3.  Suss out the location.  Check it out ahead of time.  The coffee shop where I read has a regular Thursday evening reading series and I'd been there a couple times to hear friends read.  I knew there was no podium and that I'd be speaking into a standing microphone.  And I knew this meant that I was going to have do practice reading with my book held in front of my face.   See next tip.

4.  Practice, practice, practice.  This is far and away my most important advice.  Practicing will give you confidence, the confidence that comes from familiarity with your material. It will alert you to potential minefields–the word you've never been sure exactly how to pronounce, the swear word that might not be appropriate for your audience, the sex scene you might want to save for another venue.  Your work sounds different when you read it aloud–do it ahead of time to find potential problems.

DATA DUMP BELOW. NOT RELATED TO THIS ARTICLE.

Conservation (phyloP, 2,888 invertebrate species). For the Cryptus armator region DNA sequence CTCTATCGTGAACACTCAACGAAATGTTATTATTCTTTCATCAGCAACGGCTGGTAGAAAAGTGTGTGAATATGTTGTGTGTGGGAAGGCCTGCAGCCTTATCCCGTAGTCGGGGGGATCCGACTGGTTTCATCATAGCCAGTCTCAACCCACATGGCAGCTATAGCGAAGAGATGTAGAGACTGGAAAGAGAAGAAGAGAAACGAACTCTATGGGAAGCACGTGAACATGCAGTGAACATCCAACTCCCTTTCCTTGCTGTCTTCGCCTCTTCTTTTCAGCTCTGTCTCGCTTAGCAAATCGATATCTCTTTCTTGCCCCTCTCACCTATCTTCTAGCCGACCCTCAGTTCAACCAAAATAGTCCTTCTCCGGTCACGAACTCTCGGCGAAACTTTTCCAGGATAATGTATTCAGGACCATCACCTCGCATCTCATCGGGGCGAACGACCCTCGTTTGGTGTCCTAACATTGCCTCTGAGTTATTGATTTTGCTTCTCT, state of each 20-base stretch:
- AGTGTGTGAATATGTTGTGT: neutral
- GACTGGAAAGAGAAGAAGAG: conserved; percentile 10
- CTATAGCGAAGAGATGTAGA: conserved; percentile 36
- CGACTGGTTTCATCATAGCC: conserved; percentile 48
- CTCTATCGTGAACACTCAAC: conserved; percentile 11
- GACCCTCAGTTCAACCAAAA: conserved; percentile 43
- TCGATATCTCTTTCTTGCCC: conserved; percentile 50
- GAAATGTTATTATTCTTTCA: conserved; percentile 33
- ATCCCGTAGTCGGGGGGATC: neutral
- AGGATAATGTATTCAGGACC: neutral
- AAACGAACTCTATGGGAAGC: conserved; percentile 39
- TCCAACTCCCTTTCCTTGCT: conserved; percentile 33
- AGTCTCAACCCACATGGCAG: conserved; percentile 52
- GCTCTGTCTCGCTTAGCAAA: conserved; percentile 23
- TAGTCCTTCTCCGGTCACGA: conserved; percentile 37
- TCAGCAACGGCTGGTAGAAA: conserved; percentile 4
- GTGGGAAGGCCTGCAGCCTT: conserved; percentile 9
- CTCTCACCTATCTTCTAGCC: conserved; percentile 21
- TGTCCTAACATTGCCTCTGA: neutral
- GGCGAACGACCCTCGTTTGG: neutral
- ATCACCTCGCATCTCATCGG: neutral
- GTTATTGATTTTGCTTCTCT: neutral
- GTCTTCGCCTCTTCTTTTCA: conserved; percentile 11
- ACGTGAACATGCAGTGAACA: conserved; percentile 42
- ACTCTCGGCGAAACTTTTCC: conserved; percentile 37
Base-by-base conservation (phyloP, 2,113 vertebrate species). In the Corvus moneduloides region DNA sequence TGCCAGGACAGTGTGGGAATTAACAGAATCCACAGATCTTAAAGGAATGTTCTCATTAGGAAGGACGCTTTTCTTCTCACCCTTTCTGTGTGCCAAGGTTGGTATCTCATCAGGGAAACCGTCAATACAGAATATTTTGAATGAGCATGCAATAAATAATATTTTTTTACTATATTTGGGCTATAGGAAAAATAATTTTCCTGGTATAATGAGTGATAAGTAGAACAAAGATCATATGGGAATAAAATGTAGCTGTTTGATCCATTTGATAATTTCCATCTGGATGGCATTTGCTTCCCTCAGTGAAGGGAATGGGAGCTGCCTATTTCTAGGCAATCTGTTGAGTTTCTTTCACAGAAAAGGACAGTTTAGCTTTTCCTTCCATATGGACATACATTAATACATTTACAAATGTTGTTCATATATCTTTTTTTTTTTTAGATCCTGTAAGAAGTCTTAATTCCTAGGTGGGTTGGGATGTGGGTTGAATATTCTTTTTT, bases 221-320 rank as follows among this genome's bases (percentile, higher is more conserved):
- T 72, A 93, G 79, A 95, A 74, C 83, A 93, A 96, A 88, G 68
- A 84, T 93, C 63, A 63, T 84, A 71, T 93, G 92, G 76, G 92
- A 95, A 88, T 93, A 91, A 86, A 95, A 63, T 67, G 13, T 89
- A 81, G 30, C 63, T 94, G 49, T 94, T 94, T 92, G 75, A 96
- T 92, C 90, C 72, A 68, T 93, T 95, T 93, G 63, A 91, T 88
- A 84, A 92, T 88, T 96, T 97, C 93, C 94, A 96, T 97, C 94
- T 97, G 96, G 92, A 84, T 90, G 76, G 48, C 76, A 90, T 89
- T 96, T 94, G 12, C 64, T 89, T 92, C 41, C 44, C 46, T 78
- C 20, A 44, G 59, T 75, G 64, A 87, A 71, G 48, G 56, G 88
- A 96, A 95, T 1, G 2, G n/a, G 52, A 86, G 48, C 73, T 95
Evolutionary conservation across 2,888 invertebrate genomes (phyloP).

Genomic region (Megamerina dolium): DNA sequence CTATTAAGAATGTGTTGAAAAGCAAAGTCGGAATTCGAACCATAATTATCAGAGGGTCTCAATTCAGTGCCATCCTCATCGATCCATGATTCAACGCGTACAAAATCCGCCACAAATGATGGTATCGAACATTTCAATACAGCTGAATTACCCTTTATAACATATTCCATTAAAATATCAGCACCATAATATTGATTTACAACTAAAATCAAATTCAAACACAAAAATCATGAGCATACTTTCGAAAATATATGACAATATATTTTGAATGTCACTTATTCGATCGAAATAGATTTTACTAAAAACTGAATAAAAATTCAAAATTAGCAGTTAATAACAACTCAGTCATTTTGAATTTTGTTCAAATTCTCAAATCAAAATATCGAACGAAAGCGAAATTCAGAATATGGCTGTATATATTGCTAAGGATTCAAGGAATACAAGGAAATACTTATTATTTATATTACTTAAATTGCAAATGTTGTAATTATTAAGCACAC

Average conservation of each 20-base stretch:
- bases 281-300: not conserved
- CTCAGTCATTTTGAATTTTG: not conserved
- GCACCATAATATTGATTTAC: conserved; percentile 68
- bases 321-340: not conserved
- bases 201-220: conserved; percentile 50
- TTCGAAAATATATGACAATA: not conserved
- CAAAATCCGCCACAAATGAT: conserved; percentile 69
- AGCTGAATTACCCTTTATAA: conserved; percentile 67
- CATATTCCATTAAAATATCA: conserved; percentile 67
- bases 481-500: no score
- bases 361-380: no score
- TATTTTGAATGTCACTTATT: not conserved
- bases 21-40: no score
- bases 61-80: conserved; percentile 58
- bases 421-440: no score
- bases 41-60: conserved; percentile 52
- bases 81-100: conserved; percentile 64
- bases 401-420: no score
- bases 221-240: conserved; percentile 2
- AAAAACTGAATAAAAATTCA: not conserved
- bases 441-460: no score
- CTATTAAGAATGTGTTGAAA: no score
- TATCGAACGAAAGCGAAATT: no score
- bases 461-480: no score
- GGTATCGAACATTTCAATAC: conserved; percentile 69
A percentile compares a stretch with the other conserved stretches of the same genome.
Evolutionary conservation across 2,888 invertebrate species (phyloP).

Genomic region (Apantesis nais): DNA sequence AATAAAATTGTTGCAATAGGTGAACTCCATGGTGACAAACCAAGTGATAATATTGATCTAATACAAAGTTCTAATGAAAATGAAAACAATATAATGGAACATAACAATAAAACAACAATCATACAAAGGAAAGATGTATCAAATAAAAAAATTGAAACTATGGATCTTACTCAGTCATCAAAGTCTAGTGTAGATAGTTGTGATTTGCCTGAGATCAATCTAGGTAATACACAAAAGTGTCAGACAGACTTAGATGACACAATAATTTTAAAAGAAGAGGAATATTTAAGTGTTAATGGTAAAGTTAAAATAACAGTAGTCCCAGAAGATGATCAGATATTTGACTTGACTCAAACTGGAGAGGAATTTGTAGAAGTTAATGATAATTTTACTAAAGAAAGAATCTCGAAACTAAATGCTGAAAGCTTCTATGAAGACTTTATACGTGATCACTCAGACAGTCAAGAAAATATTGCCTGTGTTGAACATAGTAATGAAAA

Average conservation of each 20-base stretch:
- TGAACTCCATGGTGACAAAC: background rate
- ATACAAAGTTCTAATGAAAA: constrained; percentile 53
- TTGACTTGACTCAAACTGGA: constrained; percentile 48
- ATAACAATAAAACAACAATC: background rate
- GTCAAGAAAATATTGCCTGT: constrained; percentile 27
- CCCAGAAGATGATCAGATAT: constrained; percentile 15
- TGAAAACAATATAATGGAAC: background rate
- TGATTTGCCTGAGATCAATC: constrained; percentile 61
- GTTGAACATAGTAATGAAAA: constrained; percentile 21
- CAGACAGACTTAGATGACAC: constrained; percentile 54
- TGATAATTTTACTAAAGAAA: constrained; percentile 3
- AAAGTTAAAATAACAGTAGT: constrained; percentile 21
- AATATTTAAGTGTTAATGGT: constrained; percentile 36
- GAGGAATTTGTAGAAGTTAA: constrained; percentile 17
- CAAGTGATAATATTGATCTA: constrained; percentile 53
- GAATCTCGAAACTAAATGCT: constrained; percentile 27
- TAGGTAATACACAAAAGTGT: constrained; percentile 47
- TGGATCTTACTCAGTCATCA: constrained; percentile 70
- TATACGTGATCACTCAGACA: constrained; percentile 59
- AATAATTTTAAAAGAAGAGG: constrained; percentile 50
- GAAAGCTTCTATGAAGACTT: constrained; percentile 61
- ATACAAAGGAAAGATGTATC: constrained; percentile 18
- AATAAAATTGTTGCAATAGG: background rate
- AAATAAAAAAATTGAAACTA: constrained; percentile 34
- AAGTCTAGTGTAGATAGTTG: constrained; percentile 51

5.  Breathe.  Once you've walked onstage, try to remember to take a deep breath.  As mentioned early, there is a rush of energy that comes in the act of getting yourself up in front of others and it can make it hard to catch your breath.  Nerves make you breathe faster, too.  This didn't happen to me last night, but it has in the past, and then I struggled to overcome my shallow breathing.

6.  Make eye contact.  Look up at your audience once in awhile, instead of keeping your nose buried in the book or manuscript.  This was something I could have done better last night, but since I was reading from my book with no podium, I had to wear reading glasses and it was awkward to peer over them.